(Left) The cover of issue 4 of the satirical magazine Alem, showing the Naval Minister. (Alem 19 Şubat 1325 / 4 March 1909. 14498.a.75)
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(Right) The cover of issue 11 of the satirical magazine Alem, with a cartoon of a cabbie complaining about a lack of business in Istanbul. (Alem 14 Mayıs 1325 / 27 May 1909. 14498.a.75)
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In July 1908, a revolution rocked Istanbul, paving the way for the restitution of the Ottoman Constitution and Parliament. Known as the Young Turk Revolution, this milestone in late-Ottoman history meant, among many different things, a relaxation of censorship. The periodical press flourished, including those magazines devoted to satirical content. One such example in the British Library’s Turkish collections is Alem, an illustrated weekly published in Ottoman Turkish from February until June 1909. Edited by Yakovalızade Arif (Arif de Yacova on the French masthead), this periodical included occasional colour drawings, most of which focused on political, economic and cultural issues and hypocrisies in Ottoman society. Alem appears to have escaped the scrutiny of many of the scholars of this period of Ottoman publishing history, as did Yakovalızade Arif. But there are a few interesting things that we can glean from some of its covers.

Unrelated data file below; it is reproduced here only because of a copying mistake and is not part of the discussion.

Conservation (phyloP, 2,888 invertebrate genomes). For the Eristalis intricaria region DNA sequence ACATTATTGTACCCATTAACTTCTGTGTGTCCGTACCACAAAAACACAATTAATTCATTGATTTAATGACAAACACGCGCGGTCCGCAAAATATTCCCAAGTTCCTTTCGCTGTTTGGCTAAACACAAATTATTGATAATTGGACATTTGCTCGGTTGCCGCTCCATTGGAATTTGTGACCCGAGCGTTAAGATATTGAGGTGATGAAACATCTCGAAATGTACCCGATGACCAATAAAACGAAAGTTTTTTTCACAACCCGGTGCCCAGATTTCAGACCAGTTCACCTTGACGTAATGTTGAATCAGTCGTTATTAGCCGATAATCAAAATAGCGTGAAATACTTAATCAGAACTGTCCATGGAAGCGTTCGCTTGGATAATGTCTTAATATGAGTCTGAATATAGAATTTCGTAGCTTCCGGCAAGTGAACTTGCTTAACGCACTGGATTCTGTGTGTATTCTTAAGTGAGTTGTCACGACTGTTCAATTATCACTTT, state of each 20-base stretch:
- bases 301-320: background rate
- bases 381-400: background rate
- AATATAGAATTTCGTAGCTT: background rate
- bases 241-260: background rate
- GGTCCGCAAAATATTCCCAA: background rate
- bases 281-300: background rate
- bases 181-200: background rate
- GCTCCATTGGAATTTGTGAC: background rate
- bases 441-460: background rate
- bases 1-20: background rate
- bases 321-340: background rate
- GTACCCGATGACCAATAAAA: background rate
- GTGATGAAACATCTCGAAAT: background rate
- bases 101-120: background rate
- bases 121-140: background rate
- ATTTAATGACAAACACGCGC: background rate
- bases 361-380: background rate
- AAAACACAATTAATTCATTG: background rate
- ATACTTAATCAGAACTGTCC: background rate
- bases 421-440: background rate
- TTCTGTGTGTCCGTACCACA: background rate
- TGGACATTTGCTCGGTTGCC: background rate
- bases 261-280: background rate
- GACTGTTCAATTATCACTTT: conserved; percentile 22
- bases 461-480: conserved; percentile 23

Two-page spread of illustrations in colour
Two caricatures from the magazine Alem, the one on the left showing a royal official expressing his support for constitutionalism, while that on the right shows the reduction in tension between warring nations. (Alem 21 Mayıs 1325 / 3 June 1909. 14498.a.75)
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Based in Eminönü, the offices of Alem managed to put out 31 issues on a fairly regular basis. Moreover, given the number of issues published, and the professionalism of their production, it is likely that Yakovalıze Arif is nothing more than a pseudonym, employed for the protection of the editors and the contributors to the magazine. Otherwise, it is difficult to understand why Alem is the only publication attached to this individual in the entire holdings of the Milli Kütüphane, Turkey’s national library. In coming to the illustrations themselves, it appears that many, if not most, of the covers and satirical cartoons included in the weekly were completed by the same illustrator. The covers on hand are signed by a fairly well-known Ottoman painter named Ali Cemal Ben’im. The diversity of styles – from the strong, clear lines and calm colours of a pier, to the jagged edges of the Naval Minister in black ink – speak to Ben’im’s skill and versatility as an artist. Similarly, the content of the images is broad in its focus: from the economic troubles of cabbies and the petty defamatory actions of the upper classes, right up to the rapid about-face of the ruling classes and their support for constitutional monarchy. The editor, artist and contributors of Alem evidently sought to take a light-hearted approach to criticizing the flaws and faults of this rapidly changing society.